On Thursday, Society President Sir Venki Ramakrishnan said: “The Royal Society has long called for reform of the UK’s costly and complex visa system which acts as a barrier to attracting the best international talent.
“But the fact remains, half of international academic talent in UK universities comes from the European Union and the EU is our single largest research collaborator. Alongside immigration reform, therefore, maintaining close working ties with researchers in Europe and access to EU research funding, are essential.”
The Campaign for Science and Engineering (CaSE) is an independent advocate for science and engineering in the UK – and a regular contributor to Lab News.
Commenting on plans for a fast-track system, Assistant Director Dr Daniel Rathbone said: “Any move to make it easier for the brightest and best scientists from overseas to come and work in the UK is positive and welcome.
“However, the devil is in the detail – any new visa system must be streamlined, easy to use and competitively priced compared to other leading science nations.
“Currently UK visas are significantly more expensive than those of other countries. Science is also a collaborative enterprise so it would be very beneficial if there was a streamlined process for these talented scientists to bring their teams with them to the UK."
James Tooze, Policy Officer at CaSE, has previously written for Laboratory News about the concerns of a salary threshold, regardless of the removal of a cap on skilled workers.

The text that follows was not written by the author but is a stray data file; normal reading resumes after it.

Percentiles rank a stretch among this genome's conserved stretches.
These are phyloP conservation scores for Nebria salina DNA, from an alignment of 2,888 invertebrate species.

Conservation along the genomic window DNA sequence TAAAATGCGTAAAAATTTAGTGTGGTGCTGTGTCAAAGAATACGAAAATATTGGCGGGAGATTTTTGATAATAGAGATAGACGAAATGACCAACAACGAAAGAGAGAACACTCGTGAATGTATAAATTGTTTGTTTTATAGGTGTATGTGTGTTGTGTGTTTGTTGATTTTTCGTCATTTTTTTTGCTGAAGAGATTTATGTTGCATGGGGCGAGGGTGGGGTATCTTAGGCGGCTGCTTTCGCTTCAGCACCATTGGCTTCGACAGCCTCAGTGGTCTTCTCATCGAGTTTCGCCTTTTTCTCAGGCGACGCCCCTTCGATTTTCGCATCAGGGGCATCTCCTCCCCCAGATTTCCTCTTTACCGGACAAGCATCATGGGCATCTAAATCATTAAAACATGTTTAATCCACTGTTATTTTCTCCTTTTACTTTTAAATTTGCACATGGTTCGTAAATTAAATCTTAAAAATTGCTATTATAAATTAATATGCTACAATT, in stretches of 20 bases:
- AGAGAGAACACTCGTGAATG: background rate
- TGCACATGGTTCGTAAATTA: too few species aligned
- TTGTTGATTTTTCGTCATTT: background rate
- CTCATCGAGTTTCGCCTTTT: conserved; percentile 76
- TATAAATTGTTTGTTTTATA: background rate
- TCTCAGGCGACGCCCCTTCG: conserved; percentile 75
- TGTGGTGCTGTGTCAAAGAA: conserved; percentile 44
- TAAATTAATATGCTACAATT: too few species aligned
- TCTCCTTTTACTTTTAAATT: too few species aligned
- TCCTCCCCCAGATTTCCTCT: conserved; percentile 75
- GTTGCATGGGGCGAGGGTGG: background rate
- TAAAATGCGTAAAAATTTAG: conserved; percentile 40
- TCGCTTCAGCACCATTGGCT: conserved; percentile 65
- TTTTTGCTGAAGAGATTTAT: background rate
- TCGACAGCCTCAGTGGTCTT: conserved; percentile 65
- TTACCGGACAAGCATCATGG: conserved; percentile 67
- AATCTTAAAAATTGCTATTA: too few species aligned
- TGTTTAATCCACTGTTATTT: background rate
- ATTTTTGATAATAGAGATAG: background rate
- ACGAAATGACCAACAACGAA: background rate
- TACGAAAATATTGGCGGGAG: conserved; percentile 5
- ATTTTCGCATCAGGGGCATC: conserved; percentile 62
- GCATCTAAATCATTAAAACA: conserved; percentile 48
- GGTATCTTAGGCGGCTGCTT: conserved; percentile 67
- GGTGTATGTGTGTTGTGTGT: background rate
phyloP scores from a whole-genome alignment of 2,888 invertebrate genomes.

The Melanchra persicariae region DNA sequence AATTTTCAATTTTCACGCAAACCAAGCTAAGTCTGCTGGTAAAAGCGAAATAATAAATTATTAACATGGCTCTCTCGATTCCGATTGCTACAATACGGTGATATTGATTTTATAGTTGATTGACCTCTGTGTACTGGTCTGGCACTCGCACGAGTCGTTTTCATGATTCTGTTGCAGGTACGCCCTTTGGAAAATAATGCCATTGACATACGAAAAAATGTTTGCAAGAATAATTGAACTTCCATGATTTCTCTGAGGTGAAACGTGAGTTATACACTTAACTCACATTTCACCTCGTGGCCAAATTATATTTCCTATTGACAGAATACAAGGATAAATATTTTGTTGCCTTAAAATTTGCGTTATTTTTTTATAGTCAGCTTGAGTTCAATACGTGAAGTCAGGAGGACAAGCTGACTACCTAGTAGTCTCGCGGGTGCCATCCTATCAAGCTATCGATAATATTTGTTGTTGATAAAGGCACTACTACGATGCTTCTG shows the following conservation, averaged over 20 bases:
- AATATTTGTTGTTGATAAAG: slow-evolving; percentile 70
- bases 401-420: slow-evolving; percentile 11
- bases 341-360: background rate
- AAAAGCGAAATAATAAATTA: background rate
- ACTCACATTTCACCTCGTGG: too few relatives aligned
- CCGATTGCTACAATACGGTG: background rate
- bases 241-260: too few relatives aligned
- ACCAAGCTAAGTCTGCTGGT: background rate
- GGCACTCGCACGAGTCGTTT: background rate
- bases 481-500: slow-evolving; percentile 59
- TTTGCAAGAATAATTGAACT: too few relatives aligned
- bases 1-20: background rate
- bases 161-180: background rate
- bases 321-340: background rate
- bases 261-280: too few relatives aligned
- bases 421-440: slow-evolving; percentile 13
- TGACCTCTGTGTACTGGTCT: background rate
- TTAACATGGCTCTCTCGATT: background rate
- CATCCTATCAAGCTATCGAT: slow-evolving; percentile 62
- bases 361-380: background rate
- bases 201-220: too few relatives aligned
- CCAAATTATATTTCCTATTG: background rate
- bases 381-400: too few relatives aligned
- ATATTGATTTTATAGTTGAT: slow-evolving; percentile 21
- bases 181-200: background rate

“The government want to retain a salary threshold on what foreign workers must earn to be able to work in the UK, which could severely restrict the movement of technicians or early-career scientists,” he said.
Francis Crick Institute
The Crick in north London is the largest biomedical research laboratory in Europe under one roof. It comprises staff from more than 70 countries, with 40% of its scientists and 55% of its postdocs being EU nationals.
The Crick is, however, optimistic post-Brexit. It says its staff are working closely with the government and partners to ensure that a no-deal Brexit is avoided. In the event of a no-deal, it will work with these partners to support EU nationals.
The Crick has also said it will support government as it formulates a new immigration system, currently being prepared by the Home Office and expected to be implemented from 2021.
“Scientists must be able to move easily across Europe, participate fully in EU programmes and work seamlessly with partners across the channel. EU membership delivers this incredibly effectively, but if the UK leaves the EU, we will push for a deal that provides certainty in these areas,” it says on its website.
Institute of Physics
The professional body for physics in the UK and Ireland, the IoP supports physics education in schools and helps tackle skills shortages in business.
It says the most immediate impact of a no-deal Brexit will be the loss of access to European funding and collaboration programmes that are not open to third countries, such as the business innovation support scheme SME Instrument; the European Research Council, a key source of funding for blue skies research; and Marie Sk?odowska-Curie Actions fellowships, which enable scientists to build networks and work across the EU.
“A no-deal scenario also raises many questions for physics around issues such as cooperation between the UK and Euratom and research programmes that make use of facilities, as well as our ongoing involvement with the International Thermonuclear Experimental Reactor," the organisation told Laboratory News.
“If the UK is to make a success of Brexit we will need to leave with a deal that works for UK science. For the physics community, this means fully associating with Horizon Europe and putting in place an immigration system that is welcoming to global talent.”